This location-based marketing technique sends texts, emails, app notifications, or other types of advertising to people when they enter a certain area. It has countless applications, but as people stopped moving around during the pandemic, this technique became less effective.
Adaptable organizations knew their prospective targets were staying at home watching TV instead of traveling, so they shifted to OTT advertising on streaming services. Your marketing plan needs this type of adaptability if you want to survive.
Figuring out what works
In addition to pivoting to new marketing techniques, organizations need to pay attention to where they are getting their leads. For example, before the COVID-19 pandemic, South Texas College was getting 2,000 to 3,000 leads from its social media accounts. During the pandemic, that number jumped to 8,000 leads.
To make the most of those leads, the school needed to invest more resources in its social media management. At the same time, it also had to ensure that it was using its social channels to direct prospective students to landing pages that would convert leads into applicants and enrollees.
Targeting the right prospects
When crafting a marketing plan, you need to understand your target audience. For community colleges right now, the ideal prospects tend to fall into the following categories:
- High school students who want to save money by starting their education at a two-year school or community college.
- Recent high school graduates who were previously hyper-focused on four-year schools but are now open to the career-focused opportunities offered by two-year schools.
- College students who don't want to return to expensive four-year schools that are only offering online or hybrid programming.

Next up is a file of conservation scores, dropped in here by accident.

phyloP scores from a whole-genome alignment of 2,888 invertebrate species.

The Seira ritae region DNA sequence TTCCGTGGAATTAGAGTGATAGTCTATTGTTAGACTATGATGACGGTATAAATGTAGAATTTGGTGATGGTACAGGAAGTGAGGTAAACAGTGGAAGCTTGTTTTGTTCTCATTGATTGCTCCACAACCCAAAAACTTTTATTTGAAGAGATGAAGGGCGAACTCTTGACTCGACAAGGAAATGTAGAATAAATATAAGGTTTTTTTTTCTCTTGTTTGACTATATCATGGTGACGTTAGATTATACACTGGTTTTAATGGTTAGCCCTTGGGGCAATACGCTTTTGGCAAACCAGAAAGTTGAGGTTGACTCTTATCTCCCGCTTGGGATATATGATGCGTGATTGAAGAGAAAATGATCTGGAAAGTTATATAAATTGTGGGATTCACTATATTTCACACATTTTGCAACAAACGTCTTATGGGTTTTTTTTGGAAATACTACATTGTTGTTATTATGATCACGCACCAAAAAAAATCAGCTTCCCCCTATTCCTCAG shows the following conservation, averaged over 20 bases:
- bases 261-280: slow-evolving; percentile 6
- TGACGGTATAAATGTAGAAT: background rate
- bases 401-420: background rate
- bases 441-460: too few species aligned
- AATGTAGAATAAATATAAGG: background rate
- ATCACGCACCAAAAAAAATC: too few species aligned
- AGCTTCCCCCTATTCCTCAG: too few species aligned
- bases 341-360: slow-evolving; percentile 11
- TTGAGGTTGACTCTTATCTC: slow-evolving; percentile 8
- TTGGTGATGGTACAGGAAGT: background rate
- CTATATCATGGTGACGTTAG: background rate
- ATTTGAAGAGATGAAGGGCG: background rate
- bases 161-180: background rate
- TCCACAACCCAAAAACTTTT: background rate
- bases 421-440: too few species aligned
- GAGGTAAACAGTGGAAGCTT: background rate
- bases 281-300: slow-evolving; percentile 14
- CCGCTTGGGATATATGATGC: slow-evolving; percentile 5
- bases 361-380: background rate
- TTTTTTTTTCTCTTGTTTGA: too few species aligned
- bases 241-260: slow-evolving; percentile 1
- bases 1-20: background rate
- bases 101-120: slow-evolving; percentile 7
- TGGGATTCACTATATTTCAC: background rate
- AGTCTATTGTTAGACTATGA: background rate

- High school graduates and college students who are thinking about obtaining a certificate during a gap year.
- Unemployed or underemployed adults who want new job skills.
To recover from the effects of the COVID-19 pandemic as quickly as possible, community colleges need to be ready to attract these students. Rather than developing a marketing plan designed to appeal to everyone, you need to ensure that you're customizing your efforts to reach the optimal prospects.
Is help coming for community colleges?
The Biden administration has proposed making community colleges free as part of its American Families Plan. If this proposal eventually becomes law, students will be able to use Pell Grants to pay for food and housing
There are also programs that provide emergency grants to students who are considering dropping out of college due to housing or food insecurity. Even in good times, these are the main reasons low-income students drop out of college. Remember that the average age of community college students is 28, and these students are often juggling children and jobs in addition to going to school.
While programs like these may help community colleges across the board, they are not a guaranteed lifeline for individual schools. These schools still need to let students know about their presence. If they want to benefit from these types of programs, they need to engage in aggressive outreach to get students to enroll.
Contact KWALL to bring your online marketing into 2021
A powerful web experience is essential for attracting students to your community college, and we can help. We are a full-service digital agency that specializes in helping community colleges and other institutions of higher education manage their online brand presence through web design and development.
Contact us at KWALL today to learn about how we can help you optimize your existing website in a way that is easily maintainable and drives enrollment.